Commentary

All signs point to another tough year

Mets showing life, but ceiling looks low in 2010

Updated: April 19, 2010, 1:54 AM ET
By Adam Rubin | ESPNNewYork.com

ST. LOUIS -- It seems so long ago when Willie Randolph placed his arm around David Wright as they walked back to the team hotel across the street from old Busch Stadium in September 2005, chatting about the direction of the New York Mets as Randolph's first season as manager neared its conclusion.

It was late in the first full year of Omar Minaya's tenure as general manager, and "The New Mets" -- highlighted by Pedro Martinez and Carlos Beltran -- were stumbling badly during a three-city trip to Florida, Atlanta and St. Louis and fading from wild-card contention.

[+] EnlargeDavid Wright
Dilip Vishwanat/Getty ImagesDavid Wright and the Mets have a tough road ahead.

"This isn't going to be one of these teams where we get complacent with losing, where we get complacent with being a .500 team," Randolph told a 22-year-old Wright.

The arc of the Mets has been well-documented since that moment: Game 7 loss in the 2006 National League Championship Series, with Yadier Molina's homer and Adam Wainwright's strikeout of Beltran. Two straight collapses. A 92-loss season.

Randolph is gone. Minaya's six-year GM reign is imperiled if the losing persists.

And now, .500 seems like an acceptable, but maybe unrealistic, goal.

After a 5-3 loss to the Cardinals on Sunday night -- in which Wainwright scored the decisive run in his first game against the Mets since the '06 NLCS, on a two-run homer by Ryan Ludwick off Ryota Igarashi -- the Mets return home to Citi Field losers of four straight series to open the 2010 season.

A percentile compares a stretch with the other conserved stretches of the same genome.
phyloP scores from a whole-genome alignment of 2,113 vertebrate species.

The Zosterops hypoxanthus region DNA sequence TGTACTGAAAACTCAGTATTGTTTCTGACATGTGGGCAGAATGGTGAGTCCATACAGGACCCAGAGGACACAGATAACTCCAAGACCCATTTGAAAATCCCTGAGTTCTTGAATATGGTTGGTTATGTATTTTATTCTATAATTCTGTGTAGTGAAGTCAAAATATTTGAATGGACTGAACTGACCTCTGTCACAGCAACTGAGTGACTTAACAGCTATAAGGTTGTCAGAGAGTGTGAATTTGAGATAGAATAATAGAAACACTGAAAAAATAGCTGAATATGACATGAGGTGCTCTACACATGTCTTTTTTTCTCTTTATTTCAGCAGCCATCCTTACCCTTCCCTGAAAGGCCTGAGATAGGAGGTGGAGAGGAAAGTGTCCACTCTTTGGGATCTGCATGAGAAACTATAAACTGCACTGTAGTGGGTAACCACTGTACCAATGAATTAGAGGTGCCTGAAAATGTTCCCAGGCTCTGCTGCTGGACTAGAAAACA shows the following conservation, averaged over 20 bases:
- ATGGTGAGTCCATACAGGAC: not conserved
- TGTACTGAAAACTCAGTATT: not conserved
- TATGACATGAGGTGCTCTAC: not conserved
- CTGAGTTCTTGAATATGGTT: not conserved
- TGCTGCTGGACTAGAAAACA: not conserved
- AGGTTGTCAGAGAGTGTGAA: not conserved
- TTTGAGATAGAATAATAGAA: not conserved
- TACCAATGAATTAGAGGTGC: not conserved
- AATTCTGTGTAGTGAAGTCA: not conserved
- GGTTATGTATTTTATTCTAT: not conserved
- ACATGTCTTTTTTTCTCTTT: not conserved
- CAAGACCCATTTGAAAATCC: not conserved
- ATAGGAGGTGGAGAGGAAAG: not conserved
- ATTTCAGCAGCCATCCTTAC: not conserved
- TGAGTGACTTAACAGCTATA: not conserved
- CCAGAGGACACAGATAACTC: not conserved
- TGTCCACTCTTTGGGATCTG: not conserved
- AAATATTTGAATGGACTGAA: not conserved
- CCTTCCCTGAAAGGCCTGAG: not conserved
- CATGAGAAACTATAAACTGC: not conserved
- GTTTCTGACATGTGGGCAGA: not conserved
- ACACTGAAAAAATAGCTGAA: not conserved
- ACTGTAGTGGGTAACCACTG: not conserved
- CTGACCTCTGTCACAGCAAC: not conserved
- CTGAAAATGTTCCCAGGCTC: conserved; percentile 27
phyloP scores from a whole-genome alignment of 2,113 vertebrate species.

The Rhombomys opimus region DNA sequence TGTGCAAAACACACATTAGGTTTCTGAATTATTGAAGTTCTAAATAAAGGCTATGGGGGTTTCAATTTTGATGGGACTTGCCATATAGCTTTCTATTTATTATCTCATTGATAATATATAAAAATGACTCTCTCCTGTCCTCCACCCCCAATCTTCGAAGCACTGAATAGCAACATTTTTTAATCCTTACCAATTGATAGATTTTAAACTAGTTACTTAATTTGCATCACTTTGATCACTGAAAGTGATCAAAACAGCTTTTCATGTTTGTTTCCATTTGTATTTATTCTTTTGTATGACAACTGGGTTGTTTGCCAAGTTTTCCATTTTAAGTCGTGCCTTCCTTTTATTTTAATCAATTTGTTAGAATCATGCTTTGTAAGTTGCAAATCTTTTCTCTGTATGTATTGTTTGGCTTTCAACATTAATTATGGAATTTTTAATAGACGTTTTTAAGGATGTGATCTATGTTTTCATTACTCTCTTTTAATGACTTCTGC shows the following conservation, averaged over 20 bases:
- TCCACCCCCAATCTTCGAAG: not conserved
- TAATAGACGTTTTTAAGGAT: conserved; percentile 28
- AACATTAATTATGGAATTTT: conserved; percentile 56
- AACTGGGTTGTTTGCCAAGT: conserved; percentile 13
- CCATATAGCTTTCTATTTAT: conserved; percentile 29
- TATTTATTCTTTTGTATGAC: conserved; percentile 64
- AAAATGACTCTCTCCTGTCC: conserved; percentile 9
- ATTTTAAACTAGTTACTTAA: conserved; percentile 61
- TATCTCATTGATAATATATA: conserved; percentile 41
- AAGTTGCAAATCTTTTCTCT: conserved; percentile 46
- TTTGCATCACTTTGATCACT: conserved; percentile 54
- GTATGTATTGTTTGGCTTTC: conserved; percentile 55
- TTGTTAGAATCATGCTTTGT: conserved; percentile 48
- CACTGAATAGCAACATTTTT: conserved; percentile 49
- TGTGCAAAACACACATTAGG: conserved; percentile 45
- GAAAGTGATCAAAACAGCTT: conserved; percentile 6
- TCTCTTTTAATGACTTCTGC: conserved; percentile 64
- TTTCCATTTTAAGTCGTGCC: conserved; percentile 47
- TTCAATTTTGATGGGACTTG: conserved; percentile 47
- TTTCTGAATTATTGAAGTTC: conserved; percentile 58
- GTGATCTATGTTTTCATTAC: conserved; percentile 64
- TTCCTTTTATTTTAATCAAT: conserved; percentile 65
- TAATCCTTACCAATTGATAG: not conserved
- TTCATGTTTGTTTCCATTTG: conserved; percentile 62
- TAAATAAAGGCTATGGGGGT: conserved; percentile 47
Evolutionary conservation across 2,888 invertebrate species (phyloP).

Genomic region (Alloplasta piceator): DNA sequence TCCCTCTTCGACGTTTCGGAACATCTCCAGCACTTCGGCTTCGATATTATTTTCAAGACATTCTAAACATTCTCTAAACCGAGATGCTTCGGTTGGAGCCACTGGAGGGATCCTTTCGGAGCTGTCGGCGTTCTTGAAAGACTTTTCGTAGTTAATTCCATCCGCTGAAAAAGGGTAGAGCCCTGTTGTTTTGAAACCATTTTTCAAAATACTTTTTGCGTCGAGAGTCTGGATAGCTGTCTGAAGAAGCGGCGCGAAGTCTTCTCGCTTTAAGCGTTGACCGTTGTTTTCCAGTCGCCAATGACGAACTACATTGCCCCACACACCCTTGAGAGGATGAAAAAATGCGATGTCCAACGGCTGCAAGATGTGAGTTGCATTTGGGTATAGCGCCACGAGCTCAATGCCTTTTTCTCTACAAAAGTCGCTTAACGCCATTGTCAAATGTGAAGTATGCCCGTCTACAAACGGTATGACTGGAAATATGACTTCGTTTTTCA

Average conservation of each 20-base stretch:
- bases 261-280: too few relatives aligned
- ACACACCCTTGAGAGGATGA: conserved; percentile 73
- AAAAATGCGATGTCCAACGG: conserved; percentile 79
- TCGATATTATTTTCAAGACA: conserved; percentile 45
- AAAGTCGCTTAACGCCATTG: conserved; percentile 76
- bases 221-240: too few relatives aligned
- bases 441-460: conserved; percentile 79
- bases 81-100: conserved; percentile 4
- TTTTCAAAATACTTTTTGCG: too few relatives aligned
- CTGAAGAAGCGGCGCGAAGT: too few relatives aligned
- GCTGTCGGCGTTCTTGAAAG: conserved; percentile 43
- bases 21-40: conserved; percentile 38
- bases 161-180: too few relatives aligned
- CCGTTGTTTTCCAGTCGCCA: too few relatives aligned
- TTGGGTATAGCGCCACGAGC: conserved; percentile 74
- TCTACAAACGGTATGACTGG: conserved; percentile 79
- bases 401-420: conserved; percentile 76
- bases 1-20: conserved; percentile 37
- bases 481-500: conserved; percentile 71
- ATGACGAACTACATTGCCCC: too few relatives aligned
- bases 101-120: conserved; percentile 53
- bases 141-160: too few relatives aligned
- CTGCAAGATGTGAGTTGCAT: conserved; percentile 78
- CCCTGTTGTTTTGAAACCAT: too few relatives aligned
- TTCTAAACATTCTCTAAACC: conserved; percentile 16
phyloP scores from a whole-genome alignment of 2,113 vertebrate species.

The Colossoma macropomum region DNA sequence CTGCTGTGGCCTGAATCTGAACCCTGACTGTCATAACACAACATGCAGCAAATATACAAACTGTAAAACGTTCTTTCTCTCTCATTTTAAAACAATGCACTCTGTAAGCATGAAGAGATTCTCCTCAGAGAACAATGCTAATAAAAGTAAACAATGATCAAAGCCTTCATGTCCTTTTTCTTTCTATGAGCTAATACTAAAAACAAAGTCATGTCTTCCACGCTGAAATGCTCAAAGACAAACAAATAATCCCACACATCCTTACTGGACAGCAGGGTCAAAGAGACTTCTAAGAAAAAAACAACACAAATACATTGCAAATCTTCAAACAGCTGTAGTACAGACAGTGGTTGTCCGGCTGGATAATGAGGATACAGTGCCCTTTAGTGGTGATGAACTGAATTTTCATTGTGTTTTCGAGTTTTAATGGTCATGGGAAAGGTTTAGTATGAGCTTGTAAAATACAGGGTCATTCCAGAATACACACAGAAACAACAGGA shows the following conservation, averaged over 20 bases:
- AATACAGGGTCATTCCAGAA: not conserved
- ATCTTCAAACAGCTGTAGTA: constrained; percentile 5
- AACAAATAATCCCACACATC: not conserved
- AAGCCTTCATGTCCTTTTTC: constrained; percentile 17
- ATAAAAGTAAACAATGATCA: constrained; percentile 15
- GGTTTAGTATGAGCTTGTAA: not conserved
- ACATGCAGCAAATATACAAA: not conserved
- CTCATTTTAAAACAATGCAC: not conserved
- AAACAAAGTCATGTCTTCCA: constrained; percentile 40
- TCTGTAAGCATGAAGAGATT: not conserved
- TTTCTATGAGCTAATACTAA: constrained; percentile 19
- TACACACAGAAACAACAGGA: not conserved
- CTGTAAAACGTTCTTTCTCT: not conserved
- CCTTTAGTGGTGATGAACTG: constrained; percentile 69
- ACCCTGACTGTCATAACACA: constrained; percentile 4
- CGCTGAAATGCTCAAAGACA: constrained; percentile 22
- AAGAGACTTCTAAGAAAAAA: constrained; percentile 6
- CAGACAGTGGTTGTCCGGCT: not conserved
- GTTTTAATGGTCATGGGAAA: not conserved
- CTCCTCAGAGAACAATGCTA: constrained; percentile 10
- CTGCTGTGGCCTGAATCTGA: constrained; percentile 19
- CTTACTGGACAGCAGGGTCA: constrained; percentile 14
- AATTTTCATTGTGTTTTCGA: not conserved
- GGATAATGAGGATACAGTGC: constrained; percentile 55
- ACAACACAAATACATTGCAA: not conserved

How to feel about the Mets?

It's complicated.

You can't sugarcoat a 4-8 record. Yet they battle.

They don't have the arsenal to compete, as evidenced by Frank Catalanotto's subbing for slumping Jason Bay in the cleanup spot Sunday. Yet the promise of first base prospect Ike Davis' arrival at some point early in the upcoming series against the Chicago Cubs gives a reason to at least believe better days are ahead.

The starting pitching is beginning to show life. After all, Mike Pelfrey tossed seven scoreless innings Thursday in Colorado. Oliver Perez took a similar bid into the seventh the following day against the Cardinals. And then Johan Santana matched Pelfrey's performance Saturday. Yet John Maine, progress and all Sunday, still allowed three runs -- on a homer by Colby Rasmus -- while running up a pitch count of 115 in five innings.

"I think our starting pitching settled down and really found a comfort zone," Wright said. "Our bullpen has looked for the most part pretty solid. Hopefully there's some more hits to be had offensively for us in the near future.

"I mean, it is what it is. We haven't won a series yet. So it's disappointing in the fact that we're not getting the results that we want. I like the group of guys that we have. I think that we're preparing the way we should prepare. What's going on inside the clubhouse, and the mentality, is where it needs to be. We just need to do a better job of going out there and executing."

Said manager Jerry Manuel: "Pitching-wise, which is very key for us, I think we'll be OK. I think we feel that we have some solutions in the bullpen. We think that our starters have been relatively good. I think offensively we've got to take it up a notch. We are really struggling in that area in the sense that I don't recollect too many extra-base hits that we've had lately."

Adam Rubin covers the Mets for ESPNNewYork.com. You can follow him on Twitter.

Adam Rubin has covered the Mets since 2003. He's a graduate of Mepham High School on Long Island and the Wharton School of the University of Pennsylvania. He joined ESPNNewYork after spending 10 years at the New York Daily News.
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